Kids and fishing: A great combination
The Annual Kids Fishing Derby in Saranac Lake which began on March 29 is scheduled to run through April 13. The event, which is hosted on the Saranac River between Lake Flower Dam and Pine Street Bridge, features the release of 25 tagged rainbow trout, in addition to another 380 released. The contest is open to all area youth under the age of 16.
A lucky kid who catches a trout and brings the tag to the Blue Line Sport Shop will receive an award. All of the tags that are turned in will then be include in a drawing for a grand prize.
Blue Line is encouraging catch-and-release fishing again this year, and anglers should bring a bucket to keep their catch alive for later release.
Over the past 30 years, I have fished with hundreds of children and I've learned a few lessons that may help parents wishing to teach their kids the sport.
For parents who take the opportunity to get out with their children, a hook, bobber and a worm are often all that is necessary to put a little tug on the end of Junior's rod. Once the ice is out, the first few weeks of spring find pan fish activity quite good on the warmer days, especially along shorelines.
Keep the kid's equipment simple and let them practice with it at home. I often have kids practice by casting a bobber at a target, such as a fence. It teaches them to aim and judge the casting distance.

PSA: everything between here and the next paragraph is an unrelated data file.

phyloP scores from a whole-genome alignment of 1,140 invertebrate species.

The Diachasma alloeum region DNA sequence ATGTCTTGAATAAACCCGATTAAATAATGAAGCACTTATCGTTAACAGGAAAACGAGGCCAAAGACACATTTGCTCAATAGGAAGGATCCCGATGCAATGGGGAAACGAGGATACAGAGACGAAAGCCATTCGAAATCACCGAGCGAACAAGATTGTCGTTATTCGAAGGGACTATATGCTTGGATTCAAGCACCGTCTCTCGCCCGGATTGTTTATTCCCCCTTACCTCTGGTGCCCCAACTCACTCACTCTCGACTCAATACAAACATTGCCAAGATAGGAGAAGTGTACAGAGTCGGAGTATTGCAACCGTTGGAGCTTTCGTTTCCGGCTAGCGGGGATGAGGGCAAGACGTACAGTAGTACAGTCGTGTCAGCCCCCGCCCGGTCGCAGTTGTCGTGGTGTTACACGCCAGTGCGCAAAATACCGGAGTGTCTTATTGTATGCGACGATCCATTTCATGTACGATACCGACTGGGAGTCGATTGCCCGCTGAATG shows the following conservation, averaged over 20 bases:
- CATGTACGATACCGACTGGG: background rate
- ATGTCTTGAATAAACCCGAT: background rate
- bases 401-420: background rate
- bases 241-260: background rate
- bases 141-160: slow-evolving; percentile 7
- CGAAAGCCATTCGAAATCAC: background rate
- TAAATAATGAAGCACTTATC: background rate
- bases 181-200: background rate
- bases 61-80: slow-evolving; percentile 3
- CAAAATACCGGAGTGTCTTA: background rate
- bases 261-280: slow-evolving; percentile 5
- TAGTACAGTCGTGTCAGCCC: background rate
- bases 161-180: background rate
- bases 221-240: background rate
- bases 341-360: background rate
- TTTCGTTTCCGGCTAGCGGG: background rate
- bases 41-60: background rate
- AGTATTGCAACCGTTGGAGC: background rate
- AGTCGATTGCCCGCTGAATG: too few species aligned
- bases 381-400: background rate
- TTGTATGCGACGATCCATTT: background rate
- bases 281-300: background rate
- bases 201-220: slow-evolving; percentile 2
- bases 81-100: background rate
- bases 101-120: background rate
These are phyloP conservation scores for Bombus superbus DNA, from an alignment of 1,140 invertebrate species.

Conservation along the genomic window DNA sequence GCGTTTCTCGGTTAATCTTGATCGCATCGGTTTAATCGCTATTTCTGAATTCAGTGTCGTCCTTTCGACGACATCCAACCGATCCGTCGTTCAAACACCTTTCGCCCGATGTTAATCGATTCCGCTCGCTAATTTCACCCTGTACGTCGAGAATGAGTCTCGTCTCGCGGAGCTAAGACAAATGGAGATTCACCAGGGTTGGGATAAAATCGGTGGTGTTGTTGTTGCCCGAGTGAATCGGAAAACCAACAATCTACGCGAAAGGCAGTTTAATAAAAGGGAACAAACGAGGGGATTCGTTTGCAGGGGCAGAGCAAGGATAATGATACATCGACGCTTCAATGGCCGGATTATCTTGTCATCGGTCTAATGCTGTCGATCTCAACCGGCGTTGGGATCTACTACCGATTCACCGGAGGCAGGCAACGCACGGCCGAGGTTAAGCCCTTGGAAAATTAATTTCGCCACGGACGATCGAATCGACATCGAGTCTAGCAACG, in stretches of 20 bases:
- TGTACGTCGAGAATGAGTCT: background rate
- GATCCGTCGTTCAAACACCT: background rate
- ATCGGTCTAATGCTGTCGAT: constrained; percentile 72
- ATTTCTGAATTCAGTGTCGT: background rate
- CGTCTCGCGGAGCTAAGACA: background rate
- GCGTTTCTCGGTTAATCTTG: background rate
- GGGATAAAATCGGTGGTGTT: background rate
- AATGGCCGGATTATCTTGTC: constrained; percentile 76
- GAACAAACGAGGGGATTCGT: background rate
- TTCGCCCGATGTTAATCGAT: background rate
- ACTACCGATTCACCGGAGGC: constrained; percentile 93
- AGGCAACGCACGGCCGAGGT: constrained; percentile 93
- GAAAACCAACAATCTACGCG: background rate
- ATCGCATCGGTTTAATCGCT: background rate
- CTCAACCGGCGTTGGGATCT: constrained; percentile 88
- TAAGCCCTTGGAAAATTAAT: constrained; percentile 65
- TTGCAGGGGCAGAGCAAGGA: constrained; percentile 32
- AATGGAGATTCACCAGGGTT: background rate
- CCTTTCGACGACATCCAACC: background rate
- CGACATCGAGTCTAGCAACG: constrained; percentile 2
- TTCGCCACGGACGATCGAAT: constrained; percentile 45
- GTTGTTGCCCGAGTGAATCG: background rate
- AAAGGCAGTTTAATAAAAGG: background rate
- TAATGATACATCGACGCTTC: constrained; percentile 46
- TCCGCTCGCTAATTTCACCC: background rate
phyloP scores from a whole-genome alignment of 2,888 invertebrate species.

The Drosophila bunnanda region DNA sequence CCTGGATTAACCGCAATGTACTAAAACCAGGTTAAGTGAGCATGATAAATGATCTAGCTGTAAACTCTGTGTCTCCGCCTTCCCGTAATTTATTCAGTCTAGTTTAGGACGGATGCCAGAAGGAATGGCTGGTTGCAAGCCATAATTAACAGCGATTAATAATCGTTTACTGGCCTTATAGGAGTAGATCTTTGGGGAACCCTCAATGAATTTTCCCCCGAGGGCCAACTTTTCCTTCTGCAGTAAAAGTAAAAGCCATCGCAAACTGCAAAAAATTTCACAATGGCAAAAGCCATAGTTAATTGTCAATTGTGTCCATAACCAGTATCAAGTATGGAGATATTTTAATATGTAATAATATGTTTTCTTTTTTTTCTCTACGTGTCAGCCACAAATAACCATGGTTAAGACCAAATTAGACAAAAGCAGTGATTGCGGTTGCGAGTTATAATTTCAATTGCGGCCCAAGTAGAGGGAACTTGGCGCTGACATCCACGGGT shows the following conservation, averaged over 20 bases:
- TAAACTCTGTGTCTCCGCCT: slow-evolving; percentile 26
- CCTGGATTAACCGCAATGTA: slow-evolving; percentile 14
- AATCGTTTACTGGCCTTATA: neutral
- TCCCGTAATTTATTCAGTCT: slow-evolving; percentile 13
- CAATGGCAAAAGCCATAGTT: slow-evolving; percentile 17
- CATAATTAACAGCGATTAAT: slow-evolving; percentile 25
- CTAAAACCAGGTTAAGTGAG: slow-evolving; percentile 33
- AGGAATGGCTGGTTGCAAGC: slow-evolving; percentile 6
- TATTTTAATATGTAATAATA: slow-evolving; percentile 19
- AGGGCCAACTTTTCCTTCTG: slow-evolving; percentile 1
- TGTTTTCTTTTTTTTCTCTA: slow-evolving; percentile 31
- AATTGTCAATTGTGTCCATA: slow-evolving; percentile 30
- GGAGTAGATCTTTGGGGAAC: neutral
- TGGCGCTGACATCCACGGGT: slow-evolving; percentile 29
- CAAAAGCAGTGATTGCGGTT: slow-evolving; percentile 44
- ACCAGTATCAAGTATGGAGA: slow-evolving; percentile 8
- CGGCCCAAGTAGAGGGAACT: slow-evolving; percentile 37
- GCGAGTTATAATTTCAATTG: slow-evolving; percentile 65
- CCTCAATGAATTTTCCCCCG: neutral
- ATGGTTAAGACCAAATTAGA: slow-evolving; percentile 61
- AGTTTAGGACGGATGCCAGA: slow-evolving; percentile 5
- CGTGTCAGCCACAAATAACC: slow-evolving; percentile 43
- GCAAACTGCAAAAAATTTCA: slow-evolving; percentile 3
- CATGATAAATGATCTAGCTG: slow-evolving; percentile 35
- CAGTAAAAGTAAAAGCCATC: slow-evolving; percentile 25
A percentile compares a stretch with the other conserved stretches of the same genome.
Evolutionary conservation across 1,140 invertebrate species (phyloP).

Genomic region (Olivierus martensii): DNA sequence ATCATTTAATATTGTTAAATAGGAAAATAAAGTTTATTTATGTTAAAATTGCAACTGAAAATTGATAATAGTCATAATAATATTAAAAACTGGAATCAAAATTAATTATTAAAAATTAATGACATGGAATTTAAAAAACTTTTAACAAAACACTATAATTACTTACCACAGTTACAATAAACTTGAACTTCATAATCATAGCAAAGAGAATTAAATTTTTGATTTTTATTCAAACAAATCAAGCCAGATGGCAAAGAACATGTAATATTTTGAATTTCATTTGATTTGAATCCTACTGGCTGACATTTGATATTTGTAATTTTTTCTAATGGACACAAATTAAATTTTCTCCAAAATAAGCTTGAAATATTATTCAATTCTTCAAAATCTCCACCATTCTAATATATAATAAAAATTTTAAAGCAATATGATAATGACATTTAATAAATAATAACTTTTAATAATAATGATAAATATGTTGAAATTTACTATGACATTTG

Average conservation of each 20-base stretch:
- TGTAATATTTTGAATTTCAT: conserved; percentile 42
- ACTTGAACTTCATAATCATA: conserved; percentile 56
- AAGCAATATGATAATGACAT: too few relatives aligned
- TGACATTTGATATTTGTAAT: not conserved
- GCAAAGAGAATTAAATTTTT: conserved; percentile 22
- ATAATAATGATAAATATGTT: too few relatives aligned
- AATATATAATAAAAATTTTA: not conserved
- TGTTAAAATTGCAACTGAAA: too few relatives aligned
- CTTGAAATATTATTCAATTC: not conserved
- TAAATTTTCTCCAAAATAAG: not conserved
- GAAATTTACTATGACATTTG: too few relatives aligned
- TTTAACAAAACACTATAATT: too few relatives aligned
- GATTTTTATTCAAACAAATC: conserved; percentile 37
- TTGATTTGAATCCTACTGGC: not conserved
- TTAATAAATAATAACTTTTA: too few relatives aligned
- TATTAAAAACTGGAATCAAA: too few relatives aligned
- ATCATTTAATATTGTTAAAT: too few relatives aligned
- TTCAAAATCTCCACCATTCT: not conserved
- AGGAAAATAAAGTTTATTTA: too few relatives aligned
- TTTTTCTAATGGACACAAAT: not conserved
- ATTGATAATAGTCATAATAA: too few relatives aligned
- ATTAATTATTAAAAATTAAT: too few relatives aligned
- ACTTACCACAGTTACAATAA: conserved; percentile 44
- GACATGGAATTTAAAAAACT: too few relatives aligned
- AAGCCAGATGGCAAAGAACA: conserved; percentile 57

Remember to keep the first few outings short since children have a short attention span. Strive to go out on a pleasant day, it's not much fun to fish in the rain and contrary to the old belief; fish don't really bite better in the rain. If the child wants to go home, GO! You want them to enjoy the sport. Leave them wanting to come back.
Fishing provides a lot of time to interact; take the time to talk to you kid. Keep the first few sessions on shore, or from a dock; it is much easier to fish on solid ground than from a rocking boat.
Do your scouting in advance to find a quiet area where you know fish can be found. Find a place without any overhead obstacles and bring along plenty of snacks, drinks and other necessities like sunscreen, bug spray and maybe even a comfortable chair or two.
It is also wise to use a bobber since it gives children something to look at and it lets them easily see where they have cast. It also helps them to perceive a bite. Bobbers also keep bait off the bottom and away from frustrating snags. Use live bait; it produces more strikes and provides the kids with a lively, wiggly thing to play with if the fishing is slow.
Kids need plenty of action. As a result, keeping bait on and taking fish off the hook are important to the success of any children's angling adventure. With needlenose pliers, crimp back the barb of the hooks, to permit fish to be released unharmed.